Ex-CIA employee source of leak on PRISM program
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Former CIA employee Edward Snowden revealed Sunday that he was the source of a leak about a top-secret US program code-named PRISM that monitored internet and phone records, saying his "sole motive is to inform the public".
Former CIA employee Edward Snowden revealed on Sunday that he was the source of a leak about a top-secret US program code-named PRISM that monitored internet use and phone records, saying he revealed the information to protect “basic liberties for people around the world”.
Edward Snowden, 29, said he deliberated at length before publicising the details of the National Security Agency (NSA) program, saying he did so because he felt the United States was building a “massive surveillance machine” that spied on Americans.
"My sole motive is to inform the public as to that which is done in their name and that which is done against them,” he told Britain’s “Guardian” newspaper, which published a video interview with him on its website.
“I do not want to live in a world where everything I do and say is recorded. That is not something I am willing to support or live under,” he said.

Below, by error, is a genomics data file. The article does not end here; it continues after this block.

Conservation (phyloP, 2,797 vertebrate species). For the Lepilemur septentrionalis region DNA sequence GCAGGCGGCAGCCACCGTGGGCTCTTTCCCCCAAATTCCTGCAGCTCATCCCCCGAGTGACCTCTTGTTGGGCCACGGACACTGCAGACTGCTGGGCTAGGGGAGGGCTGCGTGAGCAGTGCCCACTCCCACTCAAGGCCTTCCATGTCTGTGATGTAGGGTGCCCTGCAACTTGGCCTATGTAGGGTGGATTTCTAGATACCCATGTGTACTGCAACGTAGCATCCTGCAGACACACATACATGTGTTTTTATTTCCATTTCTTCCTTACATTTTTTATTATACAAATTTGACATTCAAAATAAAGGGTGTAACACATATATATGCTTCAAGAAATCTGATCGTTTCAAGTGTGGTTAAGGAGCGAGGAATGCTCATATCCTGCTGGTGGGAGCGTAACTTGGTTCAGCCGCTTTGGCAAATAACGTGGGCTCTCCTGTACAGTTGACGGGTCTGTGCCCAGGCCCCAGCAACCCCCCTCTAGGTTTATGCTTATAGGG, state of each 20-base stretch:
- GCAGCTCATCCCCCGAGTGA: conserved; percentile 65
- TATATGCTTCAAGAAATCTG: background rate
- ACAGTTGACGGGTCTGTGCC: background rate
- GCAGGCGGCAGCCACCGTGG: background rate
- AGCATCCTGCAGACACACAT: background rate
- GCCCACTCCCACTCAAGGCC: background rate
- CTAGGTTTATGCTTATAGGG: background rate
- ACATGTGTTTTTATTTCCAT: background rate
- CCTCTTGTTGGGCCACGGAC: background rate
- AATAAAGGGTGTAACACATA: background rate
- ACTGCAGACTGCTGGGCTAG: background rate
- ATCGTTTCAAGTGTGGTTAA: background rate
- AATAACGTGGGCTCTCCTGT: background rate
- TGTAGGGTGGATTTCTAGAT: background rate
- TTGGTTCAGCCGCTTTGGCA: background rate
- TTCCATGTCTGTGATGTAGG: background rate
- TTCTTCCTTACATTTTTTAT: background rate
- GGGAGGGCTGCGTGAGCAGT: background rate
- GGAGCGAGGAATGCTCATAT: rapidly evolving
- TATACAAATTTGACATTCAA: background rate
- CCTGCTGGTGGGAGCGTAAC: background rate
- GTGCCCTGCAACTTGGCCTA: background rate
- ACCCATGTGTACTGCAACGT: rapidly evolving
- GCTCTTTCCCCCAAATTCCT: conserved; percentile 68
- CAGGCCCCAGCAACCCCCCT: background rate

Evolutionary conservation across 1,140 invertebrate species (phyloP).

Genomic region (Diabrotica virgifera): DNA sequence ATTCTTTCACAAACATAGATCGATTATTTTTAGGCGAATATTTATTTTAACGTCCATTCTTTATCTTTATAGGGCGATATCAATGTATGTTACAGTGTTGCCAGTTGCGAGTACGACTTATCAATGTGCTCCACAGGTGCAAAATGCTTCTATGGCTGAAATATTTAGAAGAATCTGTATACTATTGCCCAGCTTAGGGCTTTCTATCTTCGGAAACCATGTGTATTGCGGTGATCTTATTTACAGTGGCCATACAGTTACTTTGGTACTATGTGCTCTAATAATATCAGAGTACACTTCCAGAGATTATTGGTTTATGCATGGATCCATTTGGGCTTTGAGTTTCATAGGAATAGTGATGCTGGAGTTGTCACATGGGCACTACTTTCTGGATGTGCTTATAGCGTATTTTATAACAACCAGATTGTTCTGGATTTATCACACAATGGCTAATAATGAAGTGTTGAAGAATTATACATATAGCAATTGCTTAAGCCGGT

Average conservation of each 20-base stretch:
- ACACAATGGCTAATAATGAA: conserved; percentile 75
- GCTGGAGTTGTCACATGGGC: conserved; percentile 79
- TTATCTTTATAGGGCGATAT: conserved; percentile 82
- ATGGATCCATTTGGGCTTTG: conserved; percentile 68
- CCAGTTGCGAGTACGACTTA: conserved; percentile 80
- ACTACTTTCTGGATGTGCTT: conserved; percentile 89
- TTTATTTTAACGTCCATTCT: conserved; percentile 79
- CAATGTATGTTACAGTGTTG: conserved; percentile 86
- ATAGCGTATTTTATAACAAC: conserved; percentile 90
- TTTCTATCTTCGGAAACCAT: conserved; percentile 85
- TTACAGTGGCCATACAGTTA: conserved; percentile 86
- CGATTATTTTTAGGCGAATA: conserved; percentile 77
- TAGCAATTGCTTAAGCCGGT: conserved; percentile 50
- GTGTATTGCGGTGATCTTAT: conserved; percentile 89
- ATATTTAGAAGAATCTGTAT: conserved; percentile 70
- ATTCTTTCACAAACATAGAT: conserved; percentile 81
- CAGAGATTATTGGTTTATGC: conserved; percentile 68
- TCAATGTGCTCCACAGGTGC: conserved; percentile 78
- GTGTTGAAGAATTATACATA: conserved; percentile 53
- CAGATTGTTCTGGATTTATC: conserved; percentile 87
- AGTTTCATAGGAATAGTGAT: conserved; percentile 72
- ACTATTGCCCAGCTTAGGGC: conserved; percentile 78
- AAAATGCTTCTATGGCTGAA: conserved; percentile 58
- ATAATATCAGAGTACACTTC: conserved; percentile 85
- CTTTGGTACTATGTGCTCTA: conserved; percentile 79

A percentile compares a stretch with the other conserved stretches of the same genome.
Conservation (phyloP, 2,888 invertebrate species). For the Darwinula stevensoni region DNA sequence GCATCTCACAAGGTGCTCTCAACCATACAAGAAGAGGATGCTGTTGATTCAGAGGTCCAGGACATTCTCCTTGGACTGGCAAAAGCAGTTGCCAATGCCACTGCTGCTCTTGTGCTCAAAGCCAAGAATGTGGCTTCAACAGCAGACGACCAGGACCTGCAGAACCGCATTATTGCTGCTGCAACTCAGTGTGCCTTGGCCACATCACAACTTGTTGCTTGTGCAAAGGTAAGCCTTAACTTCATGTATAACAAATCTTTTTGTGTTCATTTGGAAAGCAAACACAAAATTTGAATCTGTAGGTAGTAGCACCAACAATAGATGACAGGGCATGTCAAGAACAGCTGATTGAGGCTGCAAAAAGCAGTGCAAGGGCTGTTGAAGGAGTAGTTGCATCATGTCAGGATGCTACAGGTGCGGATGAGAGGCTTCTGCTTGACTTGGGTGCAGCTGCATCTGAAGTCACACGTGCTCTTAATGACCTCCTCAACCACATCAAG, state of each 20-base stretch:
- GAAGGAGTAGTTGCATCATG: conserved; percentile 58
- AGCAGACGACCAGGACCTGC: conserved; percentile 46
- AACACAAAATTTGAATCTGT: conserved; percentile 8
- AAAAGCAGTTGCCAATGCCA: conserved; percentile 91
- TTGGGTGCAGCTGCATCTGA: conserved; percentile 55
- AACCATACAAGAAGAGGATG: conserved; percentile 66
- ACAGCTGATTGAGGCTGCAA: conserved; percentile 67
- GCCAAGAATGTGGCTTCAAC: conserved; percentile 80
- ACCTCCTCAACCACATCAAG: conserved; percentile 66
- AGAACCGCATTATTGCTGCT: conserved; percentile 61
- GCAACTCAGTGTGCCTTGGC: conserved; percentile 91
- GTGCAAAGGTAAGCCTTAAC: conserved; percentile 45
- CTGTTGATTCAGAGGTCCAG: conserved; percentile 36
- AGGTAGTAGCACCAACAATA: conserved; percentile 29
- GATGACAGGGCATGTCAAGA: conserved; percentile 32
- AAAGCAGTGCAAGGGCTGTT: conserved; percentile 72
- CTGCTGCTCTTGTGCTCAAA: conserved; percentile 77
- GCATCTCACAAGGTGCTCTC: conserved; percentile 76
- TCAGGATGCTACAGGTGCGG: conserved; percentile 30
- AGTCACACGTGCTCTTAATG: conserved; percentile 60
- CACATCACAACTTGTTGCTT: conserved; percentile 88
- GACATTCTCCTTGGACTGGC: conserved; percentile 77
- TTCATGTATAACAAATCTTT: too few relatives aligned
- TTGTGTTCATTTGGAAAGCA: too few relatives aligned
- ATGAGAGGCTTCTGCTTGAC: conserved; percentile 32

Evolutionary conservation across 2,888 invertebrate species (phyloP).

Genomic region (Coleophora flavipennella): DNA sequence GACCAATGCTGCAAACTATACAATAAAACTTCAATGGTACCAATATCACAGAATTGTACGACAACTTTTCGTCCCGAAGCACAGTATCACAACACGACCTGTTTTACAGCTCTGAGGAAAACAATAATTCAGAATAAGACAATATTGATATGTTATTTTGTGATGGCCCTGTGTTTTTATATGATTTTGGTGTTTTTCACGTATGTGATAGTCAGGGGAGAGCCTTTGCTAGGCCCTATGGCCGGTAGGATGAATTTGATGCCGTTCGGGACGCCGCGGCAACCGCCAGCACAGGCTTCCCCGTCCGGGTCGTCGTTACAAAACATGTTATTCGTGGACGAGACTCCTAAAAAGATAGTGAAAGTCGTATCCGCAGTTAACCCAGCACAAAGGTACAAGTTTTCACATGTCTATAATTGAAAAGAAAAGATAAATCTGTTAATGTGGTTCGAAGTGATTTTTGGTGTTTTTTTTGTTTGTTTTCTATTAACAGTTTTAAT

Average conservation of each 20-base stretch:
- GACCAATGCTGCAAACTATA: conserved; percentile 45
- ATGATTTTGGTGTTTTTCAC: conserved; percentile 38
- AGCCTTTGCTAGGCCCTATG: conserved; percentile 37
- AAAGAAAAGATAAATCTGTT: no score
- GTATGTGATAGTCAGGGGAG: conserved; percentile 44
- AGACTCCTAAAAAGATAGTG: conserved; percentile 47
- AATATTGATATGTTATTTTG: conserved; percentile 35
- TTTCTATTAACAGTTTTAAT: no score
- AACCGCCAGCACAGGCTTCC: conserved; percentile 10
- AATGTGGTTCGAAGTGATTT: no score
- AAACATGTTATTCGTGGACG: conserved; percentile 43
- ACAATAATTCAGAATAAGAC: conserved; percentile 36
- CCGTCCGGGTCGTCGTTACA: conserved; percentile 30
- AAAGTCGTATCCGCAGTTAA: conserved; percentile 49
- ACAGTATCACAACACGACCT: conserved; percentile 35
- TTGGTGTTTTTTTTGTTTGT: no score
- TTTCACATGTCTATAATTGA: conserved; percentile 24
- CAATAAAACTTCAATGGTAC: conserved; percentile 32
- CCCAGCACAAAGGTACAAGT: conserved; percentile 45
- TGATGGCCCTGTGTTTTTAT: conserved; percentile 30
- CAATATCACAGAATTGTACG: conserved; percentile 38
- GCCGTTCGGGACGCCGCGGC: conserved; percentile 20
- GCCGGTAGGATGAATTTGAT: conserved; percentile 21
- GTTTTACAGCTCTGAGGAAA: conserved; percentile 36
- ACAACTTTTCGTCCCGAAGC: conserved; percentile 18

Both the “Guardian” and the “Washington Post” reported last week that US security services had monitored data about phone calls from US telecoms firm Verizon and Internet usage data from large companies such as Google and Facebook.
PRISM reportedly grants the NSA access to emails and other online communications from US internet servers in order to track foreign nationals suspected of terrorism or espionage. The NSA also collects information from the telephone records of US clients, but not the content of calls.
Snowden on Monday left the Hong Kong hotel in which he had sought refuge after fleeing Hawaii on May 20. He told the “Guardian” that he chose Hong Kong, a semi-autonomous Chinese territory, in part because “Hong Kong has a strong tradition of free speech.”
A former systems engineer and senior adviser at the CIA, Snowden said he had been working at Booz Allen Hamilton as an infrastructure analyst for the NSA. He said he decided to leak the privileged information after becoming disenchanted with President Barack Obama, who he said was continuing the policies of predecessor George W. Bush.
Election records show that Snowden contributed to the presidential campaign of Ron Paul, a long-shot Libertarian candidate, in March 2012.
“The NSA has built an infrastructure that allows it to intercept almost everything,” Snowden said.
He said that in its pursuit of primarily foreign surveillance targets, US agencies are increasingly monitoring American citizens and temporarily storing vast amounts of their information because “it is the easiest, most efficient and most valuable way” to collect intelligence.
“With this capability, the vast majority of human communications are automatically ingested without targeting. If I wanted to see your emails or your wife’s phone, all I have to do is use intercepts. I can get your emails, passwords, phone records, credit cards,” he said.